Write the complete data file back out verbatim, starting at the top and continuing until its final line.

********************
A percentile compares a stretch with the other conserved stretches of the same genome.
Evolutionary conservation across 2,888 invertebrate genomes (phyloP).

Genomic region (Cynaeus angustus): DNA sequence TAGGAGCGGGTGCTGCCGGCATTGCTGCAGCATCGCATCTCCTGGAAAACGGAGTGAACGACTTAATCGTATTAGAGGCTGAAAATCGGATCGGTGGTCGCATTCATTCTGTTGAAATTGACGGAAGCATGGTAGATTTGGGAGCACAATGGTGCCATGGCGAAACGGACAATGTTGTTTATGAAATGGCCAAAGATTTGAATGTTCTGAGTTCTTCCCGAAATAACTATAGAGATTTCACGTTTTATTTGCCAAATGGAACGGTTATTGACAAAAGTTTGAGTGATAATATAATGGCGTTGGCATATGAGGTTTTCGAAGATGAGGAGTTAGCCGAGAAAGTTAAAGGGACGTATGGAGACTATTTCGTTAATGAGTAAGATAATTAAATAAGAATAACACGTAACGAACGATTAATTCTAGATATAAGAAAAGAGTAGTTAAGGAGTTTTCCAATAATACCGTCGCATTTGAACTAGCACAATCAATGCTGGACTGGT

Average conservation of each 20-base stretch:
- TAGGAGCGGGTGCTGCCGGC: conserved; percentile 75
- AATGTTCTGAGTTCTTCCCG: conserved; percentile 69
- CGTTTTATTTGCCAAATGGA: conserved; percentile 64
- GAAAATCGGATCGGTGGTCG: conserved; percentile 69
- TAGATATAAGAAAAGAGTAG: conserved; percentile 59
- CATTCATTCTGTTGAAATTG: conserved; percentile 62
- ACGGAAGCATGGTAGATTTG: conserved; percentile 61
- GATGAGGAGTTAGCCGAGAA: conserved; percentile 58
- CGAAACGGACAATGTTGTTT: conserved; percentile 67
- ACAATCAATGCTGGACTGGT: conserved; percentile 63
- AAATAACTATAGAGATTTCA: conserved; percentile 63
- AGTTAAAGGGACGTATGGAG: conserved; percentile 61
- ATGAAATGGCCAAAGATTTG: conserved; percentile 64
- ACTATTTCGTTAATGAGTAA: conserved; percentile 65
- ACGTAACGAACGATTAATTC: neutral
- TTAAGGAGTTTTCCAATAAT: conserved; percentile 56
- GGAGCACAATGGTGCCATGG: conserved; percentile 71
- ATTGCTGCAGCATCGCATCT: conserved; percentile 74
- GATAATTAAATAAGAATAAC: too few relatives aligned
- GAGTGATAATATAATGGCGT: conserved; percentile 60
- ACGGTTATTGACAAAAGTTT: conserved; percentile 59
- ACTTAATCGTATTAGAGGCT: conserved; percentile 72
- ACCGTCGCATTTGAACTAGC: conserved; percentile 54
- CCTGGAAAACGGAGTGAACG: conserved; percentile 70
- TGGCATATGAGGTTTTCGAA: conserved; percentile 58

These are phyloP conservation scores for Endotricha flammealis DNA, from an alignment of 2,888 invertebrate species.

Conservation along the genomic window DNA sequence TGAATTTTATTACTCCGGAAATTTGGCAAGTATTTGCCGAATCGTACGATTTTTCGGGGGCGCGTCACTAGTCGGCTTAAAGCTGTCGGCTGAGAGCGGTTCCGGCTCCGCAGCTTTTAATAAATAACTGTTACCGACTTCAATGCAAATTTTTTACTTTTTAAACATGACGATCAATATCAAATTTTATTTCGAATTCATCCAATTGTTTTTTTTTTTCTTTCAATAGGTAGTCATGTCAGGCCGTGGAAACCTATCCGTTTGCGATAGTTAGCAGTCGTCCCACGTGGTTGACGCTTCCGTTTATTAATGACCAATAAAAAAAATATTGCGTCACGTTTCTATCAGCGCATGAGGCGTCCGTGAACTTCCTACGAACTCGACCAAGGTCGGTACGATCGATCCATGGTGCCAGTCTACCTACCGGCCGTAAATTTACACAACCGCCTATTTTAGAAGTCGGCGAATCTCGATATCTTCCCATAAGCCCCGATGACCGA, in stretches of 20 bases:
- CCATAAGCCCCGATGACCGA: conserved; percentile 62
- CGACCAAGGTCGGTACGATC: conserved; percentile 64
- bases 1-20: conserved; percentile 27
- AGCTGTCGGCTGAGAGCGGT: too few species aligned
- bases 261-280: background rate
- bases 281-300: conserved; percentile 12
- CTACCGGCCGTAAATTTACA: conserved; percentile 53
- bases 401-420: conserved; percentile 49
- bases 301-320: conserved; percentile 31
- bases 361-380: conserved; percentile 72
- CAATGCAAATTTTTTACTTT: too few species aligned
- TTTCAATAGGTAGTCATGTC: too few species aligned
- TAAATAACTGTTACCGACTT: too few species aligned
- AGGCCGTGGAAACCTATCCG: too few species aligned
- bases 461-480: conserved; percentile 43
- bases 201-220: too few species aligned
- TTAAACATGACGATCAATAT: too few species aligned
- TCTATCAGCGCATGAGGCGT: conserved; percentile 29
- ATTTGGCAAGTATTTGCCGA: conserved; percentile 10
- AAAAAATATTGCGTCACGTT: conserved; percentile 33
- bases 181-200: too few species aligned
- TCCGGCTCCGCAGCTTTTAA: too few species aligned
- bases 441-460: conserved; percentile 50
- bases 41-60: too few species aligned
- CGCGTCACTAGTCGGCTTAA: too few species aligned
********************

A percentile compares a stretch with the other conserved stretches of the same genome.
Evolutionary conservation across 2,888 invertebrate genomes (phyloP).

Genomic region (Cynaeus angustus): DNA sequence TAGGAGCGGGTGCTGCCGGCATTGCTGCAGCATCGCATCTCCTGGAAAACGGAGTGAACGACTTAATCGTATTAGAGGCTGAAAATCGGATCGGTGGTCGCATTCATTCTGTTGAAATTGACGGAAGCATGGTAGATTTGGGAGCACAATGGTGCCATGGCGAAACGGACAATGTTGTTTATGAAATGGCCAAAGATTTGAATGTTCTGAGTTCTTCCCGAAATAACTATAGAGATTTCACGTTTTATTTGCCAAATGGAACGGTTATTGACAAAAGTTTGAGTGATAATATAATGGCGTTGGCATATGAGGTTTTCGAAGATGAGGAGTTAGCCGAGAAAGTTAAAGGGACGTATGGAGACTATTTCGTTAATGAGTAAGATAATTAAATAAGAATAACACGTAACGAACGATTAATTCTAGATATAAGAAAAGAGTAGTTAAGGAGTTTTCCAATAATACCGTCGCATTTGAACTAGCACAATCAATGCTGGACTGGT

Average conservation of each 20-base stretch:
- TAGGAGCGGGTGCTGCCGGC: conserved; percentile 75
- AATGTTCTGAGTTCTTCCCG: conserved; percentile 69
- CGTTTTATTTGCCAAATGGA: conserved; percentile 64
- GAAAATCGGATCGGTGGTCG: conserved; percentile 69
- TAGATATAAGAAAAGAGTAG: conserved; percentile 59
- CATTCATTCTGTTGAAATTG: conserved; percentile 62
- ACGGAAGCATGGTAGATTTG: conserved; percentile 61
- GATGAGGAGTTAGCCGAGAA: conserved; percentile 58
- CGAAACGGACAATGTTGTTT: conserved; percentile 67
- ACAATCAATGCTGGACTGGT: conserved; percentile 63
- AAATAACTATAGAGATTTCA: conserved; percentile 63
- AGTTAAAGGGACGTATGGAG: conserved; percentile 61
- ATGAAATGGCCAAAGATTTG: conserved; percentile 64
- ACTATTTCGTTAATGAGTAA: conserved; percentile 65
- ACGTAACGAACGATTAATTC: neutral
- TTAAGGAGTTTTCCAATAAT: conserved; percentile 56
- GGAGCACAATGGTGCCATGG: conserved; percentile 71
- ATTGCTGCAGCATCGCATCT: conserved; percentile 74
- GATAATTAAATAAGAATAAC: too few relatives aligned
- GAGTGATAATATAATGGCGT: conserved; percentile 60
- ACGGTTATTGACAAAAGTTT: conserved; percentile 59
- ACTTAATCGTATTAGAGGCT: conserved; percentile 72
- ACCGTCGCATTTGAACTAGC: conserved; percentile 54
- CCTGGAAAACGGAGTGAACG: conserved; percentile 70
- TGGCATATGAGGTTTTCGAA: conserved; percentile 58

These are phyloP conservation scores for Endotricha flammealis DNA, from an alignment of 2,888 invertebrate species.

Conservation along the genomic window DNA sequence TGAATTTTATTACTCCGGAAATTTGGCAAGTATTTGCCGAATCGTACGATTTTTCGGGGGCGCGTCACTAGTCGGCTTAAAGCTGTCGGCTGAGAGCGGTTCCGGCTCCGCAGCTTTTAATAAATAACTGTTACCGACTTCAATGCAAATTTTTTACTTTTTAAACATGACGATCAATATCAAATTTTATTTCGAATTCATCCAATTGTTTTTTTTTTTCTTTCAATAGGTAGTCATGTCAGGCCGTGGAAACCTATCCGTTTGCGATAGTTAGCAGTCGTCCCACGTGGTTGACGCTTCCGTTTATTAATGACCAATAAAAAAAATATTGCGTCACGTTTCTATCAGCGCATGAGGCGTCCGTGAACTTCCTACGAACTCGACCAAGGTCGGTACGATCGATCCATGGTGCCAGTCTACCTACCGGCCGTAAATTTACACAACCGCCTATTTTAGAAGTCGGCGAATCTCGATATCTTCCCATAAGCCCCGATGACCGA, in stretches of 20 bases:
- CCATAAGCCCCGATGACCGA: conserved; percentile 62
- CGACCAAGGTCGGTACGATC: conserved; percentile 64
- bases 1-20: conserved; percentile 27
- AGCTGTCGGCTGAGAGCGGT: too few species aligned
- bases 261-280: background rate
- bases 281-300: conserved; percentile 12
- CTACCGGCCGTAAATTTACA: conserved; percentile 53
- bases 401-420: conserved; percentile 49
- bases 301-320: conserved; percentile 31
- bases 361-380: conserved; percentile 72
- CAATGCAAATTTTTTACTTT: too few species aligned
- TTTCAATAGGTAGTCATGTC: too few species aligned
- TAAATAACTGTTACCGACTT: too few species aligned
- AGGCCGTGGAAACCTATCCG: too few species aligned
- bases 461-480: conserved; percentile 43
- bases 201-220: too few species aligned
- TTAAACATGACGATCAATAT: too few species aligned
- TCTATCAGCGCATGAGGCGT: conserved; percentile 29
- ATTTGGCAAGTATTTGCCGA: conserved; percentile 10
- AAAAAATATTGCGTCACGTT: conserved; percentile 33
- bases 181-200: too few species aligned
- TCCGGCTCCGCAGCTTTTAA: too few species aligned
- bases 441-460: conserved; percentile 50
- bases 41-60: too few species aligned
- CGCGTCACTAGTCGGCTTAA: too few species aligned